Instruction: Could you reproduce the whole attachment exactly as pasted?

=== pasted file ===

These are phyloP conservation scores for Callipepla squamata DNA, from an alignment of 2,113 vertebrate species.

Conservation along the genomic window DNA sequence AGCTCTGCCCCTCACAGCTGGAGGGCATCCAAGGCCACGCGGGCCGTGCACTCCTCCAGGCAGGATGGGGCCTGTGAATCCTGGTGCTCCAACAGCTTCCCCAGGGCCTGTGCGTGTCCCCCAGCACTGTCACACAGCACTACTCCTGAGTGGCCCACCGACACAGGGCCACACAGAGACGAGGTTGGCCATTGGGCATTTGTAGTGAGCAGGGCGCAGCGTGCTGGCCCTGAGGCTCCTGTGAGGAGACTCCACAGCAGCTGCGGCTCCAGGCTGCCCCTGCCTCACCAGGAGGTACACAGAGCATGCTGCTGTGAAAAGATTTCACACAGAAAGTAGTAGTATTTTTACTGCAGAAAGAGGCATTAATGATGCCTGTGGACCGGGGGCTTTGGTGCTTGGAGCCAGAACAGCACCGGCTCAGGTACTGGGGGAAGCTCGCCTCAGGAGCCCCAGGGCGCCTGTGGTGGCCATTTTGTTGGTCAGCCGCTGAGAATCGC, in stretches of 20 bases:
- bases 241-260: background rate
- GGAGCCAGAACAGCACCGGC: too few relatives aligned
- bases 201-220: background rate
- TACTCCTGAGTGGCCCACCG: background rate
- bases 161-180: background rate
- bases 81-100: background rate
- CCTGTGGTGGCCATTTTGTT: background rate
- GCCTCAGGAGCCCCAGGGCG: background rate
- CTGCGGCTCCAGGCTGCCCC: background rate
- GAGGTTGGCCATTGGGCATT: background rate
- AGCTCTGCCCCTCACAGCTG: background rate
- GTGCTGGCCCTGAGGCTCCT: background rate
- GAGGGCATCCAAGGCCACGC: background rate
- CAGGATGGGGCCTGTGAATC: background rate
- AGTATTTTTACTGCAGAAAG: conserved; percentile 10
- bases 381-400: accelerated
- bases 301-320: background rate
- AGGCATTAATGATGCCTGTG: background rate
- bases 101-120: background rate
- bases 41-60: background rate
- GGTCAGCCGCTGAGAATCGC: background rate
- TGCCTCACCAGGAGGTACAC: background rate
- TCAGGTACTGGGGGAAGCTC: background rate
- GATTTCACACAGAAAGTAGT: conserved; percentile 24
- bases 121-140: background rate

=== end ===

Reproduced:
These are phyloP conservation scores for Callipepla squamata DNA, from an alignment of 2,113 vertebrate species.

Conservation along the genomic window DNA sequence AGCTCTGCCCCTCACAGCTGGAGGGCATCCAAGGCCACGCGGGCCGTGCACTCCTCCAGGCAGGATGGGGCCTGTGAATCCTGGTGCTCCAACAGCTTCCCCAGGGCCTGTGCGTGTCCCCCAGCACTGTCACACAGCACTACTCCTGAGTGGCCCACCGACACAGGGCCACACAGAGACGAGGTTGGCCATTGGGCATTTGTAGTGAGCAGGGCGCAGCGTGCTGGCCCTGAGGCTCCTGTGAGGAGACTCCACAGCAGCTGCGGCTCCAGGCTGCCCCTGCCTCACCAGGAGGTACACAGAGCATGCTGCTGTGAAAAGATTTCACACAGAAAGTAGTAGTATTTTTACTGCAGAAAGAGGCATTAATGATGCCTGTGGACCGGGGGCTTTGGTGCTTGGAGCCAGAACAGCACCGGCTCAGGTACTGGGGGAAGCTCGCCTCAGGAGCCCCAGGGCGCCTGTGGTGGCCATTTTGTTGGTCAGCCGCTGAGAATCGC, in stretches of 20 bases:
- bases 241-260: background rate
- GGAGCCAGAACAGCACCGGC: too few relatives aligned
- bases 201-220: background rate
- TACTCCTGAGTGGCCCACCG: background rate
- bases 161-180: background rate
- bases 81-100: background rate
- CCTGTGGTGGCCATTTTGTT: background rate
- GCCTCAGGAGCCCCAGGGCG: background rate
- CTGCGGCTCCAGGCTGCCCC: background rate
- GAGGTTGGCCATTGGGCATT: background rate
- AGCTCTGCCCCTCACAGCTG: background rate
- GTGCTGGCCCTGAGGCTCCT: background rate
- GAGGGCATCCAAGGCCACGC: background rate
- CAGGATGGGGCCTGTGAATC: background rate
- AGTATTTTTACTGCAGAAAG: conserved; percentile 10
- bases 381-400: accelerated
- bases 301-320: background rate
- AGGCATTAATGATGCCTGTG: background rate
- bases 101-120: background rate
- bases 41-60: background rate
- GGTCAGCCGCTGAGAATCGC: background rate
- TGCCTCACCAGGAGGTACAC: background rate
- TCAGGTACTGGGGGAAGCTC: background rate
- GATTTCACACAGAAAGTAGT: conserved; percentile 24
- bases 121-140: background rate